One of the most fun parts of following baseball is seeing guys that are really doing well but haven’t received much attention if any at all. While there are many examples, I don’t think there is a more prime example than St. Louis Cardinals starter Miles Mikolas.
Now don’t be surprised if you’ve never heard that name before, because up until a couple of weeks ago I hadn’t either. It’s not as if he’s a young up and comer. At 29, Mikolas has spent almost his entire career in the minors and Japan. Although he is really getting his first big crack at a major league rotation for an extended period, he pitched for the Yomiuri Giants from 2015-17 with a sparkling 2.59 RA9 and 5.48 K/BB. His time overseas really helped him refine his pitching and fine tune his various pitch types. This has translated into a very respectable first half of 2018.
One thing I definitely did not expect from Mikolas is a top 15 fWAR among all major league pitchers, though his 3.25 FIP and 3.76 xFIP say he’s pitching worse than his 2.79 ERA and regression may be in the future. A big reason for the high FIP is Mikolas isn’t a huge strikeout guy, striking out only 17.3 percent of the batters he’s faced which translates to 6.26 strikeouts per nine innings. This is mainly due to his relatively low whiff rate of 9.5 percent. He makes up for that by really limiting the walks, fourth in the league with a walk rate of 4.2 percent. This combined puts him in the top 20 in strikeout to walk ratio, despite the low strikeout numbers.
Another spectacular number is his ability to stay out of full counts, only 47 all season out of 481 batters faced, which equates to just 9.77% of opposing batters. By limiting the 3-2 counts, he’s been able to pitch deeper into games, including a complete game shutout against the Royals on May 21. Mikolas has pitched at least six innings in 15 of his 19 starts so far. Meanwhile, he’s done so while only throwing more than 100 pitches twice, one of which was the complete game shutout I mentioned.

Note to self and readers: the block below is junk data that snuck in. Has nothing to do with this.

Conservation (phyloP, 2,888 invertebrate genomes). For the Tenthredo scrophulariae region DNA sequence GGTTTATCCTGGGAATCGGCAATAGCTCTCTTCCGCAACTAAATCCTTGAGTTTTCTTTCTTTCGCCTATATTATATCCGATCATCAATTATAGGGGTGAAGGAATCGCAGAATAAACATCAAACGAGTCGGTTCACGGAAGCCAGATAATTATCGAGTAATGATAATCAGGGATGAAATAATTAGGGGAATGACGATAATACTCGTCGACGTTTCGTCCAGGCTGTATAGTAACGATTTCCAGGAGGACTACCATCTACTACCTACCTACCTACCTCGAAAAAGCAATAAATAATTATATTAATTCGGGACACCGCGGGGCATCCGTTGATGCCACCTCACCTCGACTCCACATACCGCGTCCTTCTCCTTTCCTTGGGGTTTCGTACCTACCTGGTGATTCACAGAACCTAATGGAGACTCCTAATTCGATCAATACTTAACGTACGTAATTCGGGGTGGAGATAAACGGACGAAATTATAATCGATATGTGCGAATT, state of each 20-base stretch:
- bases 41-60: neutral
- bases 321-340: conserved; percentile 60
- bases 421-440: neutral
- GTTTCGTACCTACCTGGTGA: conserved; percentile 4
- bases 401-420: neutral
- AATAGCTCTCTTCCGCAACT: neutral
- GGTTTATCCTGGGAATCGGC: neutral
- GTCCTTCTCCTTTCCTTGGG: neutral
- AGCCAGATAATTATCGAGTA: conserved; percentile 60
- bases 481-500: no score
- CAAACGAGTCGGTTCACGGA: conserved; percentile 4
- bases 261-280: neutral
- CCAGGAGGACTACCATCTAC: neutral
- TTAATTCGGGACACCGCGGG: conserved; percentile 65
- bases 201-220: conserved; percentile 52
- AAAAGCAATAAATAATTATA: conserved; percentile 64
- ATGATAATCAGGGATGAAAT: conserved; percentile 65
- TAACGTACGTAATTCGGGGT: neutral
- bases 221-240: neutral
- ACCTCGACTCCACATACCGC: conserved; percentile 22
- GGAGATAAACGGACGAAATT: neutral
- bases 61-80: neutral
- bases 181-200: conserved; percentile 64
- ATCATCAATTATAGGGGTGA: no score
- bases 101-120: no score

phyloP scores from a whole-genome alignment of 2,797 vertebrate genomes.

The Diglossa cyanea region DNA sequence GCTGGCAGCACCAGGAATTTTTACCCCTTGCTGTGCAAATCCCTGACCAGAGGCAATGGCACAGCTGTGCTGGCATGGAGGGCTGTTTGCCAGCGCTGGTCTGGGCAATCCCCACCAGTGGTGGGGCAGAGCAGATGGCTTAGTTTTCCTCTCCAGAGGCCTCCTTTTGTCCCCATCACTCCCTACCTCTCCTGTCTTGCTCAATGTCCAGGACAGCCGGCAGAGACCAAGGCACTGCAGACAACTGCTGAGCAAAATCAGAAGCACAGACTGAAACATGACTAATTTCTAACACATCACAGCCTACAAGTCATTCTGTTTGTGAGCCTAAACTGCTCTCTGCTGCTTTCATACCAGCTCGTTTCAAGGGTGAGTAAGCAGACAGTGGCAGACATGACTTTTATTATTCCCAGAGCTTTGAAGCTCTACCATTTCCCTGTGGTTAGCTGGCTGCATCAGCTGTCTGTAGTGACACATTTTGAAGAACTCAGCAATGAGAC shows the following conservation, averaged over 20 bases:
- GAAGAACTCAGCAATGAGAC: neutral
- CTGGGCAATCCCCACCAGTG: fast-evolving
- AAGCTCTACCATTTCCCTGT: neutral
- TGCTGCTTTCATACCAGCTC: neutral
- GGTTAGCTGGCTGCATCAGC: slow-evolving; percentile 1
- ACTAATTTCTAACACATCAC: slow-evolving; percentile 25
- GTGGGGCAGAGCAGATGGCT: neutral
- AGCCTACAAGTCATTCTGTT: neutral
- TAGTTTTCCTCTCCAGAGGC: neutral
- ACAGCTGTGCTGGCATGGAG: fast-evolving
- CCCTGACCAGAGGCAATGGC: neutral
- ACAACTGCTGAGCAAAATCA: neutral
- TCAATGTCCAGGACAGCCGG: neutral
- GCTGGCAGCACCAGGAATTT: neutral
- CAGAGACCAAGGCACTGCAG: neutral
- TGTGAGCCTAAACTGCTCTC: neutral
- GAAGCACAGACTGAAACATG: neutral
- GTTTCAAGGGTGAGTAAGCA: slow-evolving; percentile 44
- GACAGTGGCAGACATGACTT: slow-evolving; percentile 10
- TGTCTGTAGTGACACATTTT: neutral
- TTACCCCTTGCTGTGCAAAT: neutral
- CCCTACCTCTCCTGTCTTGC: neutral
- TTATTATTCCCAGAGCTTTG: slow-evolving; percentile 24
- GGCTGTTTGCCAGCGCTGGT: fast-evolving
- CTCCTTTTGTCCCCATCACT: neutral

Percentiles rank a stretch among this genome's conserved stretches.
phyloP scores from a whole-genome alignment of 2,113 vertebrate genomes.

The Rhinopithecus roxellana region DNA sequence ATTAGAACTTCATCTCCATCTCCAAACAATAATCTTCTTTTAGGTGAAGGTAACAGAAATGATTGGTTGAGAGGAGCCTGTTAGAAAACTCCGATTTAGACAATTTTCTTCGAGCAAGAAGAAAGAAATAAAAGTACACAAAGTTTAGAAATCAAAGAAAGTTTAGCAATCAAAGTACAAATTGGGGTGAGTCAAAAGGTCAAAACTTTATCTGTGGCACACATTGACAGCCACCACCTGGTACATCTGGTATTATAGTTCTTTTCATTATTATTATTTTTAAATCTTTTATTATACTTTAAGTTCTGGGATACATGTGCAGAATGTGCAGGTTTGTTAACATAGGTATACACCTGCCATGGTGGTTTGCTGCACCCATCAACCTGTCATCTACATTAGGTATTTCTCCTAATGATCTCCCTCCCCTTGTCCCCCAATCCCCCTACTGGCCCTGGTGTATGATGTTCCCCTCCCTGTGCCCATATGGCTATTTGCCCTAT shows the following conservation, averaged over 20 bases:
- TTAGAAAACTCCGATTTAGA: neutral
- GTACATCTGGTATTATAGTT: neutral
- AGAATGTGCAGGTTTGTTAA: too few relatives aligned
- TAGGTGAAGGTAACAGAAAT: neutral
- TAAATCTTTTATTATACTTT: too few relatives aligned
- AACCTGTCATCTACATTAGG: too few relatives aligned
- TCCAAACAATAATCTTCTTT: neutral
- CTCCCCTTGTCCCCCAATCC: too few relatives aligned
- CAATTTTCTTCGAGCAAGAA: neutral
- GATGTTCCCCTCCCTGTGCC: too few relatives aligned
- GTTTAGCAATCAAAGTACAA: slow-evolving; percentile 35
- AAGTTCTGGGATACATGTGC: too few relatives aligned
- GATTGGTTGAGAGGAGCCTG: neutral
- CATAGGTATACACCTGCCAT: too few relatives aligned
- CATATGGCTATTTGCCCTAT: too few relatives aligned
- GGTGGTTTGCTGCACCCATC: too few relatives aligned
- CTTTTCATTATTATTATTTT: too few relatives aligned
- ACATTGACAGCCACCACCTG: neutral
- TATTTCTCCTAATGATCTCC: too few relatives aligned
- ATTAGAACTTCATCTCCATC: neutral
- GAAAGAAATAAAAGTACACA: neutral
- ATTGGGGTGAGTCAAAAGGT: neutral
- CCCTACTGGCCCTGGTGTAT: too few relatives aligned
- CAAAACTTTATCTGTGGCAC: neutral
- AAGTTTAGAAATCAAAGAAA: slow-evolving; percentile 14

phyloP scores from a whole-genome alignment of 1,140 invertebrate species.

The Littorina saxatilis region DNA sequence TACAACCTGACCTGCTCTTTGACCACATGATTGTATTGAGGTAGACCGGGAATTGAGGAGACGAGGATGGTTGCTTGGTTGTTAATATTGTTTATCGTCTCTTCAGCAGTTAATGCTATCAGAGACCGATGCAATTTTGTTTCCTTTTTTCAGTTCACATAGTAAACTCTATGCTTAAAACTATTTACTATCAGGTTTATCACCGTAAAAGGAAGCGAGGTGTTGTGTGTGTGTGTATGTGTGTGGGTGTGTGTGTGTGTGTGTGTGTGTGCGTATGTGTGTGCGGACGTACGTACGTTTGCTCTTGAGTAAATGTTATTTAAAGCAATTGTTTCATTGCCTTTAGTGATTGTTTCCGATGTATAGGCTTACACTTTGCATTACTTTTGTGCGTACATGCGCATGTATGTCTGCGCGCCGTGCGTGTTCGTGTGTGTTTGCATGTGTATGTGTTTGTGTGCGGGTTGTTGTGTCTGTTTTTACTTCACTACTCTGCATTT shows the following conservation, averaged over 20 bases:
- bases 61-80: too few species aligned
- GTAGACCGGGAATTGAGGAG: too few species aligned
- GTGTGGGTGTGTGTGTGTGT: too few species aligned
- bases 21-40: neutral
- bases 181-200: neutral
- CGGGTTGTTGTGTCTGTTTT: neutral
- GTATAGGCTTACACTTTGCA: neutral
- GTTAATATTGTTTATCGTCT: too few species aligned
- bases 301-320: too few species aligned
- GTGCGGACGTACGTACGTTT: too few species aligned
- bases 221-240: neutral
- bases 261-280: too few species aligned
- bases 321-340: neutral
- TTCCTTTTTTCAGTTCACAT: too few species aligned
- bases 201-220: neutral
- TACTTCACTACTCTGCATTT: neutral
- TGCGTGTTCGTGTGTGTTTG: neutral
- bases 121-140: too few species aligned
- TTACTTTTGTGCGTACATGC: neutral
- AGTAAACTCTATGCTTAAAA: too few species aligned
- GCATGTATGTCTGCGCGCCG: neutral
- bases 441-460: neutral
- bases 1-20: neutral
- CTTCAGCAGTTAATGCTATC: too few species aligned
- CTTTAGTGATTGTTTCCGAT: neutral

A big reason for retiring hitters early in the count and keeping his pitch counts down is Mikolas developed solid command during his time in Japan. He’s able to locate all of his pitches on the edges of the zone incredibly well and can throw them for a strike when he needs one. As the chart below shows, almost all five of his pitch types (four-seam, two-seam, slider, changeup, and curveball) are able to be located on the edges and mostly kept from the middle of the strike zone unless he absolutely needs a strike.
As you can see, it’s amazing how he’s locating all but the curveball exclusively on the edge of the zone. Ironically, even though he’s locating the curveball in the strike zone quite often, his wOBA against it is only .220 which is odd considering how many he’s putting in the heart of the plate.
The command is also the reason his home run numbers are so low, 0.60 HR/9, explaining his elevated xFIP. The high xFIP might be concerning to some but his HR/9 and HR/FB are right in line with his minor league career numbers.
His solid command and location has helped him lead the league in first pitch strike rate at 71.5% and tie with Max Scherzer in out of zone swing rate at 35.1%. Normally things like that would lead him to a high strikeout rate, however he has the eighth highest out of zone contact rate with 71.6 percent. So, while he does generate a ton of swings out of the zone, they’re often contact swings.
Another huge part of Mikolas’ game is his ability to throw any of his pitches in any count. He even keeps them somewhere close to even usage rates in each count. Doing this gives him an advantage as the hitter has a much lesser chance of predicting what pitch he is going to throw.
There does seem to be a hint of luck to Mikolas’ season so far, given his 15% in-play rate and only 5.9% hit rate, which gives him a somewhat low BABIP of .266. Combined with a higher than average hard contact rate of 32.7%, this suggests at some point it’s more than likely that he will regress somewhat. However, if he can generate more swings and misses given his low whiff rate, that could prevent any such regression and really bring his numbers up, especially that FIP if he strikes out more batters.
It’s easy to see why Mikolas has put up the numbers he has so far. Through solid command and the ability to throw any pitch in any count, he has excelled in the first half of 2018. He’s done this by limiting walks and retiring batters early in counts in order to pitch deep into games. While 29 is not an ideal age to breakout, the Cardinals will take it (as would any other team). He’ll provide a solid back end of the rotation as the Cardinals look to climb back into the postseason hunt behind ace Carlos Martinez. Mikolas will play a huge factor in determining where the Cardinals end up, whether he continues his success or regresses.